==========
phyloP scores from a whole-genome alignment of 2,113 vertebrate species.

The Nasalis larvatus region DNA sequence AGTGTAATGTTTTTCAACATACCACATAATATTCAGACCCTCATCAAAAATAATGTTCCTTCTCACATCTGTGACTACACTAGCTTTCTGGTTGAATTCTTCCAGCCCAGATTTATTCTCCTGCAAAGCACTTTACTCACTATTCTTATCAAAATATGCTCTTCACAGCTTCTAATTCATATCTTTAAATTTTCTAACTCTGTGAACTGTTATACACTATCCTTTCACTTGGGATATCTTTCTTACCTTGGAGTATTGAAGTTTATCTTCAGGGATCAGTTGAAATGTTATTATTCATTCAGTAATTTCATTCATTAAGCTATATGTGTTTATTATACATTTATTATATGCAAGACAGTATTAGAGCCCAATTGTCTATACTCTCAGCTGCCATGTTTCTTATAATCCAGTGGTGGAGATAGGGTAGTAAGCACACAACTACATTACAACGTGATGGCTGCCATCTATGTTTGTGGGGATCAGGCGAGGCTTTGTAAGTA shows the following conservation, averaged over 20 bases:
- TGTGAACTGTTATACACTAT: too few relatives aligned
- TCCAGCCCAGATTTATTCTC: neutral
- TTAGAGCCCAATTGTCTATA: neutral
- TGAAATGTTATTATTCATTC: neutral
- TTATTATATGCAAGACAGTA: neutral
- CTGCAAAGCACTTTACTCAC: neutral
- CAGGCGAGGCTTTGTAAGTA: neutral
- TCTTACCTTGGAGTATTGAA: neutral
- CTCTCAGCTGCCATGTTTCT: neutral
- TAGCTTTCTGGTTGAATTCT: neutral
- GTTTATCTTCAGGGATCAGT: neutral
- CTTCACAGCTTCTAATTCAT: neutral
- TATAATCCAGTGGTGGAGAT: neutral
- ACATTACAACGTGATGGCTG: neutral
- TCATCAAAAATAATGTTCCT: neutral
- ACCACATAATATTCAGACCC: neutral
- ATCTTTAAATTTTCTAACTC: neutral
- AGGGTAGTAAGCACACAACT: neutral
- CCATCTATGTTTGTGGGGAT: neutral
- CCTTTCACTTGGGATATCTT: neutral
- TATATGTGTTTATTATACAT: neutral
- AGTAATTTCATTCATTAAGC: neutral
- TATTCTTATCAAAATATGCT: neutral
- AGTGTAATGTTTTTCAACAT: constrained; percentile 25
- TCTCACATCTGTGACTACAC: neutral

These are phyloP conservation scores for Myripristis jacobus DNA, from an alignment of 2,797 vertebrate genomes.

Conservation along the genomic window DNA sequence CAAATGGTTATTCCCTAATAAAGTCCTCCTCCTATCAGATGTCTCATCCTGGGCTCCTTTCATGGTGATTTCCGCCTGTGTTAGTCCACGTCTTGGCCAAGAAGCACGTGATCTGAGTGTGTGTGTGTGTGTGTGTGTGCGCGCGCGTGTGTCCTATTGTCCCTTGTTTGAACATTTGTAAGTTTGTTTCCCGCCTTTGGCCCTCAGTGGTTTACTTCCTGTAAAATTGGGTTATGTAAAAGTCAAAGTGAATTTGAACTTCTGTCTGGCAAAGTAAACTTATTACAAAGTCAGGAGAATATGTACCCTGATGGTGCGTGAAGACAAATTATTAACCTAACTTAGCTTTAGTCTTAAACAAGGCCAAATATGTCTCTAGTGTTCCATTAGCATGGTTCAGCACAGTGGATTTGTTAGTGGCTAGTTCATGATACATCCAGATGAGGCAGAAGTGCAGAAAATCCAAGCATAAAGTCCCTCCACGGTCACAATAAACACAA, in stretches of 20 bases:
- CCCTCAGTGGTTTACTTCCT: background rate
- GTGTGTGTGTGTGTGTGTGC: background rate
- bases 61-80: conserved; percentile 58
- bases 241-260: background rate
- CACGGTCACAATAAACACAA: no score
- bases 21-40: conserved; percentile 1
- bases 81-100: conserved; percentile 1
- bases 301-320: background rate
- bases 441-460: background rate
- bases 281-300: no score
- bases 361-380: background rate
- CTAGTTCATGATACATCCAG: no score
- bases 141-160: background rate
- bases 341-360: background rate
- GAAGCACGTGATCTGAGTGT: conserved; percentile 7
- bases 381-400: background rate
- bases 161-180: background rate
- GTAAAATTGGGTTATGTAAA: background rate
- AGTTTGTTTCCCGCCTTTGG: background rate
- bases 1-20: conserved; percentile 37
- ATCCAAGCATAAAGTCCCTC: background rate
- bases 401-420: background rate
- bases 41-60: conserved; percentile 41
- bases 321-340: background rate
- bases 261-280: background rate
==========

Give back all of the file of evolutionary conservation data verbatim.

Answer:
phyloP scores from a whole-genome alignment of 2,113 vertebrate species.

The Nasalis larvatus region DNA sequence AGTGTAATGTTTTTCAACATACCACATAATATTCAGACCCTCATCAAAAATAATGTTCCTTCTCACATCTGTGACTACACTAGCTTTCTGGTTGAATTCTTCCAGCCCAGATTTATTCTCCTGCAAAGCACTTTACTCACTATTCTTATCAAAATATGCTCTTCACAGCTTCTAATTCATATCTTTAAATTTTCTAACTCTGTGAACTGTTATACACTATCCTTTCACTTGGGATATCTTTCTTACCTTGGAGTATTGAAGTTTATCTTCAGGGATCAGTTGAAATGTTATTATTCATTCAGTAATTTCATTCATTAAGCTATATGTGTTTATTATACATTTATTATATGCAAGACAGTATTAGAGCCCAATTGTCTATACTCTCAGCTGCCATGTTTCTTATAATCCAGTGGTGGAGATAGGGTAGTAAGCACACAACTACATTACAACGTGATGGCTGCCATCTATGTTTGTGGGGATCAGGCGAGGCTTTGTAAGTA shows the following conservation, averaged over 20 bases:
- TGTGAACTGTTATACACTAT: too few relatives aligned
- TCCAGCCCAGATTTATTCTC: neutral
- TTAGAGCCCAATTGTCTATA: neutral
- TGAAATGTTATTATTCATTC: neutral
- TTATTATATGCAAGACAGTA: neutral
- CTGCAAAGCACTTTACTCAC: neutral
- CAGGCGAGGCTTTGTAAGTA: neutral
- TCTTACCTTGGAGTATTGAA: neutral
- CTCTCAGCTGCCATGTTTCT: neutral
- TAGCTTTCTGGTTGAATTCT: neutral
- GTTTATCTTCAGGGATCAGT: neutral
- CTTCACAGCTTCTAATTCAT: neutral
- TATAATCCAGTGGTGGAGAT: neutral
- ACATTACAACGTGATGGCTG: neutral
- TCATCAAAAATAATGTTCCT: neutral
- ACCACATAATATTCAGACCC: neutral
- ATCTTTAAATTTTCTAACTC: neutral
- AGGGTAGTAAGCACACAACT: neutral
- CCATCTATGTTTGTGGGGAT: neutral
- CCTTTCACTTGGGATATCTT: neutral
- TATATGTGTTTATTATACAT: neutral
- AGTAATTTCATTCATTAAGC: neutral
- TATTCTTATCAAAATATGCT: neutral
- AGTGTAATGTTTTTCAACAT: constrained; percentile 25
- TCTCACATCTGTGACTACAC: neutral

These are phyloP conservation scores for Myripristis jacobus DNA, from an alignment of 2,797 vertebrate genomes.

Conservation along the genomic window DNA sequence CAAATGGTTATTCCCTAATAAAGTCCTCCTCCTATCAGATGTCTCATCCTGGGCTCCTTTCATGGTGATTTCCGCCTGTGTTAGTCCACGTCTTGGCCAAGAAGCACGTGATCTGAGTGTGTGTGTGTGTGTGTGTGTGCGCGCGCGTGTGTCCTATTGTCCCTTGTTTGAACATTTGTAAGTTTGTTTCCCGCCTTTGGCCCTCAGTGGTTTACTTCCTGTAAAATTGGGTTATGTAAAAGTCAAAGTGAATTTGAACTTCTGTCTGGCAAAGTAAACTTATTACAAAGTCAGGAGAATATGTACCCTGATGGTGCGTGAAGACAAATTATTAACCTAACTTAGCTTTAGTCTTAAACAAGGCCAAATATGTCTCTAGTGTTCCATTAGCATGGTTCAGCACAGTGGATTTGTTAGTGGCTAGTTCATGATACATCCAGATGAGGCAGAAGTGCAGAAAATCCAAGCATAAAGTCCCTCCACGGTCACAATAAACACAA, in stretches of 20 bases:
- CCCTCAGTGGTTTACTTCCT: background rate
- GTGTGTGTGTGTGTGTGTGC: background rate
- bases 61-80: conserved; percentile 58
- bases 241-260: background rate
- CACGGTCACAATAAACACAA: no score
- bases 21-40: conserved; percentile 1
- bases 81-100: conserved; percentile 1
- bases 301-320: background rate
- bases 441-460: background rate
- bases 281-300: no score
- bases 361-380: background rate
- CTAGTTCATGATACATCCAG: no score
- bases 141-160: background rate
- bases 341-360: background rate
- GAAGCACGTGATCTGAGTGT: conserved; percentile 7
- bases 381-400: background rate
- bases 161-180: background rate
- GTAAAATTGGGTTATGTAAA: background rate
- AGTTTGTTTCCCGCCTTTGG: background rate
- bases 1-20: conserved; percentile 37
- ATCCAAGCATAAAGTCCCTC: background rate
- bases 401-420: background rate
- bases 41-60: conserved; percentile 41
- bases 321-340: background rate
- bases 261-280: background rate